Daylight saving time starts this weekend, as it does at roughly this time every year. It’s when we “spring forward” one hour with the clocks so we can enjoy more sunshine at the end of the day. Sounds like a perfectly good thing, right?
As benign as it might seem, daylight saving time has a dark side. Although many people quickly acclimate to the change, others suffer sleep setbacks, anxiety, missed appointments, even car accidents as a result. In extreme cases, they can spend days feeling as if something is “off,” experts say.
First, the spring ahead leaves people sleep deprived. And then some forget to change their clocks — or fail to change a crucial clock, such as the alarm clock. They can realize their mistake when they’re already in danger of being late for work or a critical appointment — and have to rush about frantically. That gets the week off to a rocky start.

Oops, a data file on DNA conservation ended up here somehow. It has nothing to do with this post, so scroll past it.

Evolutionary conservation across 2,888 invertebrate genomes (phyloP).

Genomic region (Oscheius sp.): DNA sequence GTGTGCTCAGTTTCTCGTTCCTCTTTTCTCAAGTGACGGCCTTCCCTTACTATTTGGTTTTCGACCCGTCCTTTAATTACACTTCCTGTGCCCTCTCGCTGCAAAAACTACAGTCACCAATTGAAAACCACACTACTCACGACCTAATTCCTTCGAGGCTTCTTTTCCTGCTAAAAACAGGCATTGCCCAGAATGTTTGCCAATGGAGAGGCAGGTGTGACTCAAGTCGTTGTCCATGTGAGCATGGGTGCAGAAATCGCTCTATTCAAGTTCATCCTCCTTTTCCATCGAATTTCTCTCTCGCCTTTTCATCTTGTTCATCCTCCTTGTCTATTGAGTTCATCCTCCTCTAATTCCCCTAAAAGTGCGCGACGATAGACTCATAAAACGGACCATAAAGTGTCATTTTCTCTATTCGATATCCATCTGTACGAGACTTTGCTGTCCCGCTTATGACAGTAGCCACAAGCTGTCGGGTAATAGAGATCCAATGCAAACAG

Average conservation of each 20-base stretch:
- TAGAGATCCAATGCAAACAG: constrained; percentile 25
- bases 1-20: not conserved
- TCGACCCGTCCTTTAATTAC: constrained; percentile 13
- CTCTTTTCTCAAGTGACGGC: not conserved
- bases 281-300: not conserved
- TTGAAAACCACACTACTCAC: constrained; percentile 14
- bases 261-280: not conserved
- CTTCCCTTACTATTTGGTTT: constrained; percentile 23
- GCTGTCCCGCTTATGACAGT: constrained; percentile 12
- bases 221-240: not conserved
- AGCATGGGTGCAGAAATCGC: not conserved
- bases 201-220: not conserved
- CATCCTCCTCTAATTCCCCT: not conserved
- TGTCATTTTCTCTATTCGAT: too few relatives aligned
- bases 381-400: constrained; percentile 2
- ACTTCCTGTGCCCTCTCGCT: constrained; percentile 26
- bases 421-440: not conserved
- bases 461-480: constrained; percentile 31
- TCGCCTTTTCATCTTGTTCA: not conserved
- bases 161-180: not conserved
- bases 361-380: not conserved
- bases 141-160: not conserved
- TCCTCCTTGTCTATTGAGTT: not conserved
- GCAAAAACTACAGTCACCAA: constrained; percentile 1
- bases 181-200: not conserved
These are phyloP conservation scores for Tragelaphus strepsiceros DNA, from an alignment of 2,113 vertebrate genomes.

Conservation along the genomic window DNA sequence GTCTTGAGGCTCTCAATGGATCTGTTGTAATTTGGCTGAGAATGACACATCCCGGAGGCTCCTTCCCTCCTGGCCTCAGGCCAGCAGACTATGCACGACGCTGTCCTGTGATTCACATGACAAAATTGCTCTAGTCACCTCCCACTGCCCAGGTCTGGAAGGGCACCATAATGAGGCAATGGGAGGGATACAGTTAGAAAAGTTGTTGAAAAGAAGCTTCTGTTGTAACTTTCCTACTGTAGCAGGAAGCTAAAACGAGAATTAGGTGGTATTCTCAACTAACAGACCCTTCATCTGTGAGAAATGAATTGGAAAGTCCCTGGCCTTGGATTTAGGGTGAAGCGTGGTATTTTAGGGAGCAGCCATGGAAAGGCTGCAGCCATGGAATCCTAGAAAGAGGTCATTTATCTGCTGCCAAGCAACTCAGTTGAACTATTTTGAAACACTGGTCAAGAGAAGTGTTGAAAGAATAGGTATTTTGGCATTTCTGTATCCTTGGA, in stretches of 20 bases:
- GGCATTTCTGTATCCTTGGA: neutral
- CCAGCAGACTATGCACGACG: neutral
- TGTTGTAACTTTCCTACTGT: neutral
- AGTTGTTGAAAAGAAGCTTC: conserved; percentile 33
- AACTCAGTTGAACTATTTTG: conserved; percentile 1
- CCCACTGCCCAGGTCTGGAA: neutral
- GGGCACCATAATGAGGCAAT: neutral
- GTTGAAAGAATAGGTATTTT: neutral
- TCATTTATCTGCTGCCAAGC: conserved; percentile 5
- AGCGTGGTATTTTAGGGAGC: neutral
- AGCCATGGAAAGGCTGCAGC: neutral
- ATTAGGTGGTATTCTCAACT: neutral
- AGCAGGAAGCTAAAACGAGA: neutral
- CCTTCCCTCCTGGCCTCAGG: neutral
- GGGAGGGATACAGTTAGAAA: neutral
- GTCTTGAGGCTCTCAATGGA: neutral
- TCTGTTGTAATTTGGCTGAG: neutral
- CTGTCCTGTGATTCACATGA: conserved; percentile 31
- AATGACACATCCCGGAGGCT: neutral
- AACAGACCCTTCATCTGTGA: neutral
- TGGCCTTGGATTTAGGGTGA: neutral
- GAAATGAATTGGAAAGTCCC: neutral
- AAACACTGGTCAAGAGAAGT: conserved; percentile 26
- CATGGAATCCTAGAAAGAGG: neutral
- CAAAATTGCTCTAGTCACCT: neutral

Some studies show a spike in car accidents in the days just after the time change, perhaps due to all that rushing around as well as the unexpected surprise of seeing the sun’s new placement in the sky. Suddenly, you’re driving home and the sun is in your eyes.